Phoenix company plans to offer aviation autogas

May 23, 2013

Phoenix-based Airworthy AutoGas has announced plans to produce and distribute a high-purity, low vapor pressure, ethanol-free, 93 AKI, premium unleaded auto gasoline this fall.

The company was driven to offer autogas after noting that more general aviation aircraft do not require a high octane aviation fuel such as 100LL. “That, coupled with the scarcity of suitable ethanol-free automotive gasoline in the marketplace resulted in the development of Airworthy AutoGas,” said Mark Ellery, the company’s director of business development. “Our goal is to get pilots flying more for less.”

As for autogas’s market, Ellery noted that as much as 80 percent of GA aircraft do not need a high octane fuel. But that 80 percent only consume around 30 percent of the available fuel, which is 30 percent of the current aviation gasoline market, he added.

These percentages highlight why this fuel is not a replacement for avgas, said Rob Hackman, AOPA vice president of regulatory affairs. “While it won’t replace 100LL, it can provide a safe and stable supply of autofuel to those aircraft that are approved to utilize it,” he said.

Current industry efforts are focused on ensuring that the industry will continue to have 100LL for the near future, said Hackman. “We continue to work on implementing a program to transition the industry to a high-octane unleaded fuel with the least impact on the existing fleet,” he said. “It’s this part of the fleet that accounts for the majority of the fuel utilized by general aviation.”

The FAA and industry groups are sponsoring the establishment of a Piston Aviation Fuels Initiative (PAFI), currently being implemented, said Hackman. “PAFI is a five-year program that will evaluate candidate unleaded fuels and approve the most viable replacement fuels for 100LL avgas,” he said.

Airworthy AutoGas is strategically located within the Phoenix Tank Farm Complex, which is an extremely large motor fuel terminal facility, and the hub of motor fuel distribution in the region, said Ellery. “The tank farm is connected to all of the refineries that serve this region, via a petroleum products pipeline, and the Airworthy AutoGas facilities include the necessary railcar access, blend component access, storage tanks, blending capabilities, and distribution capabilities, delivery truck or railcar, to enable Airworthy to meet the growing needs of the aviation marketplace,” he said.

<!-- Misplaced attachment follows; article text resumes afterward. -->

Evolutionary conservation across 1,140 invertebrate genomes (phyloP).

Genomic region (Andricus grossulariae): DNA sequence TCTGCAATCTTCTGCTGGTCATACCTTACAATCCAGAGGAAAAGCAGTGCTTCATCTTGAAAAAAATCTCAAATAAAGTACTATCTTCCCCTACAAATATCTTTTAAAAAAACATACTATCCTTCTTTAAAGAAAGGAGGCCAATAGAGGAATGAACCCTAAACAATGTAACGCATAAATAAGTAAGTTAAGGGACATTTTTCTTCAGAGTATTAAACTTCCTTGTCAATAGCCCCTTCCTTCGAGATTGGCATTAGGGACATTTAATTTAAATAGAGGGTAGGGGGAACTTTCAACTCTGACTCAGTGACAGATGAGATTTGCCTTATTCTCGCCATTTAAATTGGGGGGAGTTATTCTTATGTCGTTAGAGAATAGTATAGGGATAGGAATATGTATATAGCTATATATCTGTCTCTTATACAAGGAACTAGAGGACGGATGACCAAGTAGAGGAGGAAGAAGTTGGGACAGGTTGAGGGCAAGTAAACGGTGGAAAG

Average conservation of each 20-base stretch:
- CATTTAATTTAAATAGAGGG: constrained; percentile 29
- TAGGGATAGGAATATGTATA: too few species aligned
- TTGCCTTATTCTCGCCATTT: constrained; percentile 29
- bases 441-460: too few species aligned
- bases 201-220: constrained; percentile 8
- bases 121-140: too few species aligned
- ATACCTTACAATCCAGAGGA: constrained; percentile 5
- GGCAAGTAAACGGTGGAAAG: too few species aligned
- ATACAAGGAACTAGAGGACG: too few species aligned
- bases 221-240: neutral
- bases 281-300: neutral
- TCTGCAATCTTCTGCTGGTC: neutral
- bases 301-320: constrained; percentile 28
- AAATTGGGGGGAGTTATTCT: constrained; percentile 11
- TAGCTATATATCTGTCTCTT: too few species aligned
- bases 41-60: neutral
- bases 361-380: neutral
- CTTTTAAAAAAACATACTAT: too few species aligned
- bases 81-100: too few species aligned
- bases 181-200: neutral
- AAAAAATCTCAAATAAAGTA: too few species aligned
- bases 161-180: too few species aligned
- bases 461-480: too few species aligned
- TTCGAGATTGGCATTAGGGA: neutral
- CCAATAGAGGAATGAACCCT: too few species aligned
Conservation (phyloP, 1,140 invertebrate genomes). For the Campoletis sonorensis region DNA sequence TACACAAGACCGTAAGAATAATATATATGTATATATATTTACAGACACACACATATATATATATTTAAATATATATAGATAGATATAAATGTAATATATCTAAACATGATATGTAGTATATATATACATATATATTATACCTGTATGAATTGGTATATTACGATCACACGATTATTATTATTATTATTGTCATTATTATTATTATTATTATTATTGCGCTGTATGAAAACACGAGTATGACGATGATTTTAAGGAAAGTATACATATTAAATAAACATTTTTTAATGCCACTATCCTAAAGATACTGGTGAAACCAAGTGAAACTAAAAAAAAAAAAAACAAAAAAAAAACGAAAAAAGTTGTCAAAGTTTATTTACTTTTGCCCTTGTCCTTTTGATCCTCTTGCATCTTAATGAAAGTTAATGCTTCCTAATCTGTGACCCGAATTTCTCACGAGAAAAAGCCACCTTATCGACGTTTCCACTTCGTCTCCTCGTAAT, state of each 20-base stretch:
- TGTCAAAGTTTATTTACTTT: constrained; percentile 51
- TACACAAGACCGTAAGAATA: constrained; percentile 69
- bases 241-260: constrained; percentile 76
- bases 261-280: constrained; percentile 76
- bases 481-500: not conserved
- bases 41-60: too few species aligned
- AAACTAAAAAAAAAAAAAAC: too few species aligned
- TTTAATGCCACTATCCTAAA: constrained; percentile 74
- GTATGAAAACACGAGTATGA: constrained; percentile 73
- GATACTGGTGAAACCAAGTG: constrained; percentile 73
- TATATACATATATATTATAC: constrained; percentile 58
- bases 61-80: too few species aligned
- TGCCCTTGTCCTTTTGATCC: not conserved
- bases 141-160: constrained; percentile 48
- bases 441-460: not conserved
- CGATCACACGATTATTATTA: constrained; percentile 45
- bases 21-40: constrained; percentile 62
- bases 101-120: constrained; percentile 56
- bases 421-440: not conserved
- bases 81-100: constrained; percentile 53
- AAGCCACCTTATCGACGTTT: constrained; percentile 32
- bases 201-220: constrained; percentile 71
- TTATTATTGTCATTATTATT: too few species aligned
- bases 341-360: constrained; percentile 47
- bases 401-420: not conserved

The plan is to eventually serve the North American market, said Ellery. “To accomplish this, our initial focus will be to satisfy the demand of the Southwestern U.S. market, then expand the business to other parts of the country, via direct distribution or through licensing agreements,” he explained.

There are a multitude of factors and variables involved with determining the price of autogas product, including blend component costs, and transportation costs, said Ellery. “Airworthy AutoGas is the fuel producer, not the retailer, and cannot establish the retail price,” he said. “Regardless, we believe that Airworthy AutoGas can be offered at retail at a significant price savings in relation to the price of 100LL in any given retail market.”

Airworthy AutoGas will be delivered via truck or by railcar, and distributed to the final consumer through FBOs, flight schools, and others who have the appropriate fueling capabilities, said Ellery.